Windhoek — Advocate Bience Gawanas yesterday told New Era that she will perform to the "best of her ability" in her new role as special advisor on Africa to the United Nation (UN)'s secretary-general Antonio Guterres.
"I am excited. I woke up this morning and said it was not a dream. I first served my country in various capacities and then I went on to serve at the African Union and now at a world body. What greater honour can you have in being recognised for what you can contribute," a thrilled Gawanas said.
Gawanas, who will commence her new assignment on March 5, is currently the special advisor to the Minister of Poverty Eradication and Social Welfare.
Gawanas said she is a Namibian first and foremost and by carrying out her duties diligently, she will be representing Namibia at the world body. "I am always mindful when occupying these kinds of positions for the image of Namibia and Africa," added Gawanas.
Meanwhile, Deputy Prime Minister and Minister of International Relations and Cooperation, Netumbo Nandi-Ndaitwah, in a media statement said Gawanas eminently qualified for the position, having distinguished herself as AU commissioner for social affairs.
"We have full confidence in Advocate Gawanas' intellectual abilities and professionalism. She was the first African woman commissioner for social affairs and was deservedly credited for having contributed significantly to the development of the AU social policy," said Nandi-Ndaitwah. Having worked for the AU, Gawanas said her new appointment is an opportunity for closer collaboration between the AU and the UN. A champion of women's health and rights in Africa, she has been commended for her role in initiating far-reaching campaigns such as the continental Campaign on Accelerated Reduction of Maternal Mortality in Africa (CARMMA). Gawanas was elected for two terms as the commissioner for social affairs at the African Union Assembly of Heads of State and Government in 2003 and 2008, during which time she was responsible for advocacy as well as the harmonization and coordination of regional and continental policies and programmes on promoting social development. Her portfolio included health, HIV/AIDS and nutrition, migration and population, arts and culture, the welfare of vulnerable groups, labour and migration, and sports.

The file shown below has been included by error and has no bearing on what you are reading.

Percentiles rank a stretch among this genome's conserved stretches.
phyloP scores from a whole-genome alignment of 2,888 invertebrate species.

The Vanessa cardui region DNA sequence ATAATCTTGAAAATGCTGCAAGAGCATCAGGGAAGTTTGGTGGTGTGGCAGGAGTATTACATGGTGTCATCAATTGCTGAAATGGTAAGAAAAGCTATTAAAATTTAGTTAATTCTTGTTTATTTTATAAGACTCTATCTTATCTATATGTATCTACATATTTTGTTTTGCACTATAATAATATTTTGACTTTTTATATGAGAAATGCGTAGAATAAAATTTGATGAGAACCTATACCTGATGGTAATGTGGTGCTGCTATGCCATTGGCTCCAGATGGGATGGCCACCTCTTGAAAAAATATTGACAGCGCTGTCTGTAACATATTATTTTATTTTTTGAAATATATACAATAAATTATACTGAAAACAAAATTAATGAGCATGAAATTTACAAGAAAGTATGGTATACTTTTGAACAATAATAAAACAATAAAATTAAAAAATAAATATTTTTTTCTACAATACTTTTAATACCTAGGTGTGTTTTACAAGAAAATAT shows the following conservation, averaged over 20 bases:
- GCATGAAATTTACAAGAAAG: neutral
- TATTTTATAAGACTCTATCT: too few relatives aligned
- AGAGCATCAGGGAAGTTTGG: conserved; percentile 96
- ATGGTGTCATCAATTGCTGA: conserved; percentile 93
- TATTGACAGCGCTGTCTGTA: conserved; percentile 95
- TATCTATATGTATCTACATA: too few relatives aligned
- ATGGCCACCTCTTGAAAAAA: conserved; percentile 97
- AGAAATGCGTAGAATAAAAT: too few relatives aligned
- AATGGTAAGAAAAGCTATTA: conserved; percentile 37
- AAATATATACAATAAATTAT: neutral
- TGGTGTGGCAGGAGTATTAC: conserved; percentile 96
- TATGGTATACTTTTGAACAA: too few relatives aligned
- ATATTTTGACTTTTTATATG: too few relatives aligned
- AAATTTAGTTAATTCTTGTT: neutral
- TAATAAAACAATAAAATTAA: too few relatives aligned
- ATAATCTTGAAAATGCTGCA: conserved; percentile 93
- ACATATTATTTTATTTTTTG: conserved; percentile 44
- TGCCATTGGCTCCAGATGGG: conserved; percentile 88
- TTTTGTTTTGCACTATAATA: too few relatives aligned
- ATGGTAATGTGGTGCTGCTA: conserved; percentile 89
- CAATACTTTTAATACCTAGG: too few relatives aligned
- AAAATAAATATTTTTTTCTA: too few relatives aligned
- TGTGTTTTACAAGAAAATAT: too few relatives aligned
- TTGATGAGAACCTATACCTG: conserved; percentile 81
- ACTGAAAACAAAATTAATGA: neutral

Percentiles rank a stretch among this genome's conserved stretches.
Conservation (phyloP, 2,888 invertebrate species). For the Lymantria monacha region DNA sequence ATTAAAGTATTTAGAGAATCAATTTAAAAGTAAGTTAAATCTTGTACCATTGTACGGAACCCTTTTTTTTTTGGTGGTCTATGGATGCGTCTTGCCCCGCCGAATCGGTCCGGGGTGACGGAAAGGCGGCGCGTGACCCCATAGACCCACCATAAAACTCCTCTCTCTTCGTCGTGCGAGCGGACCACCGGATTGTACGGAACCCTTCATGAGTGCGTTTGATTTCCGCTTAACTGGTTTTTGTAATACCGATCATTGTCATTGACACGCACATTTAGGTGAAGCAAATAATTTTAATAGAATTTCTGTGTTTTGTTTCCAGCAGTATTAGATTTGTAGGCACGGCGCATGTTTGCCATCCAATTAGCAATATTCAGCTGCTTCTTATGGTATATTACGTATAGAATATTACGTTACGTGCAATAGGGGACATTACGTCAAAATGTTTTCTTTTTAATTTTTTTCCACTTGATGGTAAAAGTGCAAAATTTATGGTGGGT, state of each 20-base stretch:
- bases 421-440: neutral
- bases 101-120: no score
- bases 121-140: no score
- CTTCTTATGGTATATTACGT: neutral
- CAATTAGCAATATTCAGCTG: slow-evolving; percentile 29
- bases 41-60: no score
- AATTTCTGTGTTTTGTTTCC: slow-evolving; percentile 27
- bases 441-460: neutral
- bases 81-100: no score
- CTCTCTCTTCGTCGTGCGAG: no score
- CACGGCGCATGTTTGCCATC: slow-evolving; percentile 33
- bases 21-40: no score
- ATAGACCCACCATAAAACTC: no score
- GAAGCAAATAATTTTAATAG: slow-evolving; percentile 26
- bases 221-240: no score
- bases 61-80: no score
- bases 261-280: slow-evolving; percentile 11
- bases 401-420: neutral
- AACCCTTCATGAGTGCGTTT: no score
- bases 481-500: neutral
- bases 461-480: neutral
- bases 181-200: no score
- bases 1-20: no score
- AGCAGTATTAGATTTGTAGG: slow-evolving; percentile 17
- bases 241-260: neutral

Prior to her work as commissioner, she was ombudswoman of Namibia (1996-2003). She has also worked as a lawyer at the Legal Assistance Centre, a human rights NGO (1990-1991) and as a lecturer on gender law at the University of Namibia (1995-1997).
She has served on various taskforces and commissions, including the UNAIDS Global Task Team on Improving AIDS Coordination Among Multilateral Institutions and International Donors, the Task Force for Scaling-Up of Education and Training of Health Workers, the Global Commission on HIV and the Law, the Commission on Accountability and Information on Women's and Children's Health, the Global Steering Committee on Universal Access, the Commission on Accountability and Information on Women and Children's Health, and the Lancet-Oslo University Commission on Global Governance for Health.
She holds an LLB honours degree from the University of Warwick, UK, and an Utter Barrister degree from the Council of Legal Education School of Law/Lincolns Inn, UK. She also holds an executive MBA from the University of Cape Town, South Africa, and an honorary doctorate degree in law from the University of the Western Cape.
Born in 1966, she has three children and four grandchildren. - Additional reporting by www.un.org